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At a special social studies class last week at The Bridge Academy, a school for students (ages 8-18) with language-based learning disabilities such as dyslexia, auditory processing disorder, ADHD and dysgraphia, Assemblywoman Liz Muoio and Lawrence Township Mayor David Maffei both appeared as guest speakers.The school, located in Lawrence Township, currently serves 65 students from over 32 school districts throughout central New Jersey.

Susan Morris, Director of Education, introducing guest speakers
Susan Morris, Director of Education, introducing guest speakers

To an audience of over 30 high school students and their social studies teachers, Scott Fort and Brad Gingrich, Mayor David Maffei shared a bit about his background and how he came into politics. “When I was approached to run for council seat, I had no political experience,” said Maffei, whose educational and professional background is in chiropractic medicine.

Maffei gave an overview of Lawrence Township’s governing body, its function, how one gets elected to office, and the mayor’s responsibilities. When asked what he likes least about holding office Maffei laughed and said, “Early morning meetings!” Maffei added about the importance of volunteers and non-profit organizations such as the Lawrence Hopewell Trail (LHT).

“The road of life has many twists and turns, sometimes rocky, but look at the horizon and see the light. Take that path and you should succeed,” said Mayor Maffei.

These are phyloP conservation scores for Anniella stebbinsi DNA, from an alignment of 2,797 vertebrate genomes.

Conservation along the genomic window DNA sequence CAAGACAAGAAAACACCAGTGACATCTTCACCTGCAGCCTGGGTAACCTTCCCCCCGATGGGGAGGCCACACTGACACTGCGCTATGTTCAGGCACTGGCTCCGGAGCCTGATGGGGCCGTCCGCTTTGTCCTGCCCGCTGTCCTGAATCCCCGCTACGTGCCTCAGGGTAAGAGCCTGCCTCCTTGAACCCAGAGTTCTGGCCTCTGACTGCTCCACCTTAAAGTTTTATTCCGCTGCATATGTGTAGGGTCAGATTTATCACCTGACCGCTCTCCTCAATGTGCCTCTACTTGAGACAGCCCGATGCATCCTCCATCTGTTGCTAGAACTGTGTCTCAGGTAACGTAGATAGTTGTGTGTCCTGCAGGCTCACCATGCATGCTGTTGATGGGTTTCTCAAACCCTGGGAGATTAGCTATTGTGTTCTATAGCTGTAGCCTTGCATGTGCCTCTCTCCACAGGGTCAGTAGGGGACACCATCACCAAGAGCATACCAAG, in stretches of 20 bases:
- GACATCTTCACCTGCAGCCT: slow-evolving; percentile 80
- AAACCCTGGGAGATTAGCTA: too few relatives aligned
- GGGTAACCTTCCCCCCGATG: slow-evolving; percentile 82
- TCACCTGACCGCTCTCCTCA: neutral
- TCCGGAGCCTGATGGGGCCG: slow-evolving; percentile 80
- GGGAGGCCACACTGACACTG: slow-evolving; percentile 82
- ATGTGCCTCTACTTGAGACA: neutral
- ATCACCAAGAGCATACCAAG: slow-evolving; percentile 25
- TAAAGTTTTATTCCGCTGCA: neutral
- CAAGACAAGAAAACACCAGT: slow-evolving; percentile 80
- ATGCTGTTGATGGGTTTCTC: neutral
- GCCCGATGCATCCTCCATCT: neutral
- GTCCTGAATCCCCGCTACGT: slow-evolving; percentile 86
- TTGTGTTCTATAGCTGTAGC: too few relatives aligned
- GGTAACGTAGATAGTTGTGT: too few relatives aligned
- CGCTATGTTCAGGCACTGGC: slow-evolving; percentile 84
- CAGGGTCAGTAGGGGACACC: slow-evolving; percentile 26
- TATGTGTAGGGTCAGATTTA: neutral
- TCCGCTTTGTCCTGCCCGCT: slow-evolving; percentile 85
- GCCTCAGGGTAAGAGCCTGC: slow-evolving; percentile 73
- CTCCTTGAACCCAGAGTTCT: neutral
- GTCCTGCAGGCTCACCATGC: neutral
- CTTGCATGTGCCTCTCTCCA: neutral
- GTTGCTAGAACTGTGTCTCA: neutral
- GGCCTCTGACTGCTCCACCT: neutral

Assemblywoman Liz Muoio shared about how much she loved government as early as high school, growing up in Michigan, and her to work in a congressional office in Washington DC while going to law school at night.

“I always saw government as a path of changing things I would like to see changed — and there are many ways to be a force of change in your community even without being in government,” said Muoio, who has now been a resident of Pennington, New Jersey for 21 years, and began her New Jersey political career as a Pennington Borough council member.

“You can get involved regardless of whether you are in your hometown or not — it is just a matter of getting involved,” she said. “Local government is very important for your day-to-day needs. Local elections matter — it really affects the things you and your parents deal with every day.”

Both Assemblywoman Muoio and Mayor Maffei answered student questions regarding the nature of their individual positions, pay scale and whether individuals who hold these positions typically have additional employment. Muoio also fielded questions from students about NJDOT project funding and her vote on the gas tax, giving the students insight into her decision-making and policies.

When asked about the presidential election, Assemblywoman Muoio responded, “At least people are paying attention to politics and they are registering to vote and it has people asking questions about what they want to see in a candidate.”

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